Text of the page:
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The Hermitage of St Helier

The Hermitage of St Helier

The Hermitage of St Helier is on Elizabeth Castle and can easily be accessed at low tide by walking or at high tide by using the amphibious ferries that go between Elizabeth castle and the town of St Helier

St Helier was the son of Sigobard and his wife Lutsgard who were pagans. Sigobard and Lutsgard lived in Belgium and were so desperate for children they asked Cunebert the Christian hermit to pray for them. Cunebert agreed to do this if when the child was born its life would be given over to God.

When the child was born Sigobard and Lutsgard decided not to give the child”s life over to God as promised and the child became ill. The distraught parents were forced to take their child the Cunebert who cured the child named him Helierus and brought him up as his own son.

As he grew up Helierus became famous for his miracles, this so angered his father Sigobard that two men were sent to kill Cunebert.

When Helierus discovered Cuneberts body he fled to Therouanne in northern France where he spent his time praying in the most uncomfortable circumstances he could create. It was at this time Helierus raised a child form the dead and was declared a saint by the locals.

Stone carving of the face of St Helier

To escape the admiration Helierus fled again this time to Nanteuil where he met St Marculf, St Marculf baptised him, trained him and sent Helierus to Jersey.

One of the first things St Helier did upon arriving to jersey was cure a cripple called Anquetil. Three years later during a visit by St Marculf and St Romard thirty pirate ships from the Orkneys arrived in Jersey. The three Saints prayed and the pirates fought amongst themselves and were all killed.

Years later more pirates arrived in Jersey and St Helier preached to them in an effort to turn them into Christians. The pirate cheif fearing that he might succeed cut off his head with an axe.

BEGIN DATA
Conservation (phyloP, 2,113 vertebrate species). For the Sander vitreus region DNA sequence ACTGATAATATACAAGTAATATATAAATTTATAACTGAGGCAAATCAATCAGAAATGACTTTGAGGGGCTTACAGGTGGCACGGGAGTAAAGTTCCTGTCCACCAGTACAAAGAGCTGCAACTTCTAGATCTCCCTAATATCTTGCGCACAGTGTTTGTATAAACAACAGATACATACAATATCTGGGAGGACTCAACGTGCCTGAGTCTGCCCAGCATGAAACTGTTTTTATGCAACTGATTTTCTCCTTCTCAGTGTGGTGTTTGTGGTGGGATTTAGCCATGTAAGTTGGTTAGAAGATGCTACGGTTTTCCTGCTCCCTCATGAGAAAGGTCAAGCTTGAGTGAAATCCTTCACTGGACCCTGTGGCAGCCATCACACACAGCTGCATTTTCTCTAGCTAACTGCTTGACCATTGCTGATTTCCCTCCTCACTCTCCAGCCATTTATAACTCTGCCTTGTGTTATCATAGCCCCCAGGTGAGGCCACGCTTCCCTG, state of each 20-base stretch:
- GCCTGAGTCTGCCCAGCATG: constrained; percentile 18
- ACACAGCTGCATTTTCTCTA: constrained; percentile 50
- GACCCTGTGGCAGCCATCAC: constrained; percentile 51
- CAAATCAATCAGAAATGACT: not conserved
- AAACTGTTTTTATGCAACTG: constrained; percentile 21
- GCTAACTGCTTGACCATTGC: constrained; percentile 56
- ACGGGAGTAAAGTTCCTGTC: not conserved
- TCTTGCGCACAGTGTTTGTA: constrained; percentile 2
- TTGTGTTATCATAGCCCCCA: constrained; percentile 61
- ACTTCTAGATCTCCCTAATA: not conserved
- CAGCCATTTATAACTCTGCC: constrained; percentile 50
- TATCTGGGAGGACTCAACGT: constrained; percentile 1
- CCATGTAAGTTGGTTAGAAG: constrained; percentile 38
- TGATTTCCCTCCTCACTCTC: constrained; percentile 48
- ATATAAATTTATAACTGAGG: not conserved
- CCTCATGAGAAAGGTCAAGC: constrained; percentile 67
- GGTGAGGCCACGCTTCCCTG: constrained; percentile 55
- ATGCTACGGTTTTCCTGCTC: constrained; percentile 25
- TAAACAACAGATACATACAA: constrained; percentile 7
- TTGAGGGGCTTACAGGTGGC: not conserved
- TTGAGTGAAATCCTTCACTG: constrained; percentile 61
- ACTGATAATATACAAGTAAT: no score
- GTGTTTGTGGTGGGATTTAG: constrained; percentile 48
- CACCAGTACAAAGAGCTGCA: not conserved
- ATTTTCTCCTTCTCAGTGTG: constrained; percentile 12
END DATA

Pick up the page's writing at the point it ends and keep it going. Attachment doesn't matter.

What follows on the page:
In the legend his body was put into a boat and the rising tide carried his body out to sea and all the way to Breville in Normandy, there is a church in breville Normandy which is to this day dedicated to St Helier and has a stone statue of him.

St Helier was a eremetic monk who felt the more uncomfortable his life became the closer he would get to god. This explains why he found a shallow cave cut off from the land such a good place to live.

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There are other circles who think St Helier was actually a ship wrecker and put out false lights to confuse ships and lure them onto rocks. In the days of raiders from the sea St Helier could have been killed for any reason.

St Marculf the man who sent St Helier to Jersey erected a monastery in his memory near his cave in St Aubins bay. The monastery did good work for several hundred years and had distinguished guests including Pretextatus the archbishop of Rouen who was exiled there for seven years.

Today the main commercial centre of Jersey is named after St Helier and with the many HELIER HOTELS and Restaurants catering to every taste and whim of their select clients you gave to ask yourself what a hermetic monk would have thought of that.

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